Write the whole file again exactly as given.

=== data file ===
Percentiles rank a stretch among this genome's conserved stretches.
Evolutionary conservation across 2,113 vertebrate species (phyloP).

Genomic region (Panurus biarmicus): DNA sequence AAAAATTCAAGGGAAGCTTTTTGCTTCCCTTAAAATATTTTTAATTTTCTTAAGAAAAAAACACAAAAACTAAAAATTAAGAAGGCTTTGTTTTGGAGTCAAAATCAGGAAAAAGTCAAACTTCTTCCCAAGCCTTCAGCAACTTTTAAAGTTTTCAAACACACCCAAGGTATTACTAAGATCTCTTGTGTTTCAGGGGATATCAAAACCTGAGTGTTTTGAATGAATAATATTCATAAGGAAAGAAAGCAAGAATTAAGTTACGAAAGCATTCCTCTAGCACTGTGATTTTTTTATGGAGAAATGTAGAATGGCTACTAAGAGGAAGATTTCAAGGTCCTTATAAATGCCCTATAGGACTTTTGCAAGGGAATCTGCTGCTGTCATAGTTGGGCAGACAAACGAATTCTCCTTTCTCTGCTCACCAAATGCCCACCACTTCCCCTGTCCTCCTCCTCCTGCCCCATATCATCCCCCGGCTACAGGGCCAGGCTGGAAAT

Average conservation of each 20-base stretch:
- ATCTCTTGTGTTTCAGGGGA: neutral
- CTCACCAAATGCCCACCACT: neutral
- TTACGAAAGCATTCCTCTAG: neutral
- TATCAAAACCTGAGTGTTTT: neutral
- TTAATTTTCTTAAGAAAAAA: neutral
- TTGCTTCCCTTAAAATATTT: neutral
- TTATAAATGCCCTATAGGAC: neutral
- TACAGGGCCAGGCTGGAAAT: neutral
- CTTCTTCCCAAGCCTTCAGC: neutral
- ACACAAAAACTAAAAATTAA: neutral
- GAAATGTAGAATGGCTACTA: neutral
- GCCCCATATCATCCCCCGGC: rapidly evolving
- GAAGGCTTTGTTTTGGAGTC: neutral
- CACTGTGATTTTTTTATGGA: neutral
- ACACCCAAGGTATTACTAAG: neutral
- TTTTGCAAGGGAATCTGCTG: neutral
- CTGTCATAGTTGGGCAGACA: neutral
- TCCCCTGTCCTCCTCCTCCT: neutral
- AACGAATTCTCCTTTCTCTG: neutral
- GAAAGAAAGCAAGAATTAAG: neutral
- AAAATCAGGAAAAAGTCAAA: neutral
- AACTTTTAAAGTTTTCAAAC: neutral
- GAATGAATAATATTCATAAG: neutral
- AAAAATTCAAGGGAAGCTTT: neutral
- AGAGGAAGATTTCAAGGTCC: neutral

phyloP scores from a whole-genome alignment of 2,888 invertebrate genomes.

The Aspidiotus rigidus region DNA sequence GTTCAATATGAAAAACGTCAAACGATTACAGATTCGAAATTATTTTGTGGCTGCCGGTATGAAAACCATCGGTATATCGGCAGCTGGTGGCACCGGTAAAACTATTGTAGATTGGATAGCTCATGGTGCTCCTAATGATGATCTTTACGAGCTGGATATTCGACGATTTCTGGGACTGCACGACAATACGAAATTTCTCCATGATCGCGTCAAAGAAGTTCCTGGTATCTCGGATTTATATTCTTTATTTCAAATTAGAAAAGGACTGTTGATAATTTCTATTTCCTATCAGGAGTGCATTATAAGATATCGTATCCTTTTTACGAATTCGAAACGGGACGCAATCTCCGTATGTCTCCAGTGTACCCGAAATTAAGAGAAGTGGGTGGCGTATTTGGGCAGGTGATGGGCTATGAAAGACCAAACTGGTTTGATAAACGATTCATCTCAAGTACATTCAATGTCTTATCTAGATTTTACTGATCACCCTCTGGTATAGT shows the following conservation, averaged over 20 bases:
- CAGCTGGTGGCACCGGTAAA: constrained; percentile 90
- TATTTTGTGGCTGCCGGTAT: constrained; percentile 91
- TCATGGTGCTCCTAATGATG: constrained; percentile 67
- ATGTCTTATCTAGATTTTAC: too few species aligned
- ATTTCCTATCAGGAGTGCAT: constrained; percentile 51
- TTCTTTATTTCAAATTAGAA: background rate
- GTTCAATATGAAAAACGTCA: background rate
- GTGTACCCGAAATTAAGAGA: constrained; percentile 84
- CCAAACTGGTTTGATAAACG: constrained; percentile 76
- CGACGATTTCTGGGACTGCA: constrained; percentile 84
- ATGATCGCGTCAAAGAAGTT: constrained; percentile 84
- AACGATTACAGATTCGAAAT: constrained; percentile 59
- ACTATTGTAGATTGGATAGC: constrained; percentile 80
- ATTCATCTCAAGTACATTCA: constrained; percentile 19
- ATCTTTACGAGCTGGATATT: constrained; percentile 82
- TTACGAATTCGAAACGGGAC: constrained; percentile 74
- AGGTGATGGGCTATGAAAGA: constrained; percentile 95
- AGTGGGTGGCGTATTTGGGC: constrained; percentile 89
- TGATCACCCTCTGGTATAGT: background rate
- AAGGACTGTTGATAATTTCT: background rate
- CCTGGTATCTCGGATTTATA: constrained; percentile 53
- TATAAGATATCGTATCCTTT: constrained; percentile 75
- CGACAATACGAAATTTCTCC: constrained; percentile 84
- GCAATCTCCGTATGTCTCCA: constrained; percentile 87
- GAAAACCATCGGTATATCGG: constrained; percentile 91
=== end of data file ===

Percentiles rank a stretch among this genome's conserved stretches.
Evolutionary conservation across 2,113 vertebrate species (phyloP).

Genomic region (Panurus biarmicus): DNA sequence AAAAATTCAAGGGAAGCTTTTTGCTTCCCTTAAAATATTTTTAATTTTCTTAAGAAAAAAACACAAAAACTAAAAATTAAGAAGGCTTTGTTTTGGAGTCAAAATCAGGAAAAAGTCAAACTTCTTCCCAAGCCTTCAGCAACTTTTAAAGTTTTCAAACACACCCAAGGTATTACTAAGATCTCTTGTGTTTCAGGGGATATCAAAACCTGAGTGTTTTGAATGAATAATATTCATAAGGAAAGAAAGCAAGAATTAAGTTACGAAAGCATTCCTCTAGCACTGTGATTTTTTTATGGAGAAATGTAGAATGGCTACTAAGAGGAAGATTTCAAGGTCCTTATAAATGCCCTATAGGACTTTTGCAAGGGAATCTGCTGCTGTCATAGTTGGGCAGACAAACGAATTCTCCTTTCTCTGCTCACCAAATGCCCACCACTTCCCCTGTCCTCCTCCTCCTGCCCCATATCATCCCCCGGCTACAGGGCCAGGCTGGAAAT

Average conservation of each 20-base stretch:
- ATCTCTTGTGTTTCAGGGGA: neutral
- CTCACCAAATGCCCACCACT: neutral
- TTACGAAAGCATTCCTCTAG: neutral
- TATCAAAACCTGAGTGTTTT: neutral
- TTAATTTTCTTAAGAAAAAA: neutral
- TTGCTTCCCTTAAAATATTT: neutral
- TTATAAATGCCCTATAGGAC: neutral
- TACAGGGCCAGGCTGGAAAT: neutral
- CTTCTTCCCAAGCCTTCAGC: neutral
- ACACAAAAACTAAAAATTAA: neutral
- GAAATGTAGAATGGCTACTA: neutral
- GCCCCATATCATCCCCCGGC: rapidly evolving
- GAAGGCTTTGTTTTGGAGTC: neutral
- CACTGTGATTTTTTTATGGA: neutral
- ACACCCAAGGTATTACTAAG: neutral
- TTTTGCAAGGGAATCTGCTG: neutral
- CTGTCATAGTTGGGCAGACA: neutral
- TCCCCTGTCCTCCTCCTCCT: neutral
- AACGAATTCTCCTTTCTCTG: neutral
- GAAAGAAAGCAAGAATTAAG: neutral
- AAAATCAGGAAAAAGTCAAA: neutral
- AACTTTTAAAGTTTTCAAAC: neutral
- GAATGAATAATATTCATAAG: neutral
- AAAAATTCAAGGGAAGCTTT: neutral
- AGAGGAAGATTTCAAGGTCC: neutral

phyloP scores from a whole-genome alignment of 2,888 invertebrate genomes.

The Aspidiotus rigidus region DNA sequence GTTCAATATGAAAAACGTCAAACGATTACAGATTCGAAATTATTTTGTGGCTGCCGGTATGAAAACCATCGGTATATCGGCAGCTGGTGGCACCGGTAAAACTATTGTAGATTGGATAGCTCATGGTGCTCCTAATGATGATCTTTACGAGCTGGATATTCGACGATTTCTGGGACTGCACGACAATACGAAATTTCTCCATGATCGCGTCAAAGAAGTTCCTGGTATCTCGGATTTATATTCTTTATTTCAAATTAGAAAAGGACTGTTGATAATTTCTATTTCCTATCAGGAGTGCATTATAAGATATCGTATCCTTTTTACGAATTCGAAACGGGACGCAATCTCCGTATGTCTCCAGTGTACCCGAAATTAAGAGAAGTGGGTGGCGTATTTGGGCAGGTGATGGGCTATGAAAGACCAAACTGGTTTGATAAACGATTCATCTCAAGTACATTCAATGTCTTATCTAGATTTTACTGATCACCCTCTGGTATAGT shows the following conservation, averaged over 20 bases:
- CAGCTGGTGGCACCGGTAAA: constrained; percentile 90
- TATTTTGTGGCTGCCGGTAT: constrained; percentile 91
- TCATGGTGCTCCTAATGATG: constrained; percentile 67
- ATGTCTTATCTAGATTTTAC: too few species aligned
- ATTTCCTATCAGGAGTGCAT: constrained; percentile 51
- TTCTTTATTTCAAATTAGAA: background rate
- GTTCAATATGAAAAACGTCA: background rate
- GTGTACCCGAAATTAAGAGA: constrained; percentile 84
- CCAAACTGGTTTGATAAACG: constrained; percentile 76
- CGACGATTTCTGGGACTGCA: constrained; percentile 84
- ATGATCGCGTCAAAGAAGTT: constrained; percentile 84
- AACGATTACAGATTCGAAAT: constrained; percentile 59
- ACTATTGTAGATTGGATAGC: constrained; percentile 80
- ATTCATCTCAAGTACATTCA: constrained; percentile 19
- ATCTTTACGAGCTGGATATT: constrained; percentile 82
- TTACGAATTCGAAACGGGAC: constrained; percentile 74
- AGGTGATGGGCTATGAAAGA: constrained; percentile 95
- AGTGGGTGGCGTATTTGGGC: constrained; percentile 89
- TGATCACCCTCTGGTATAGT: background rate
- AAGGACTGTTGATAATTTCT: background rate
- CCTGGTATCTCGGATTTATA: constrained; percentile 53
- TATAAGATATCGTATCCTTT: constrained; percentile 75
- CGACAATACGAAATTTCTCC: constrained; percentile 84
- GCAATCTCCGTATGTCTCCA: constrained; percentile 87
- GAAAACCATCGGTATATCGG: constrained; percentile 91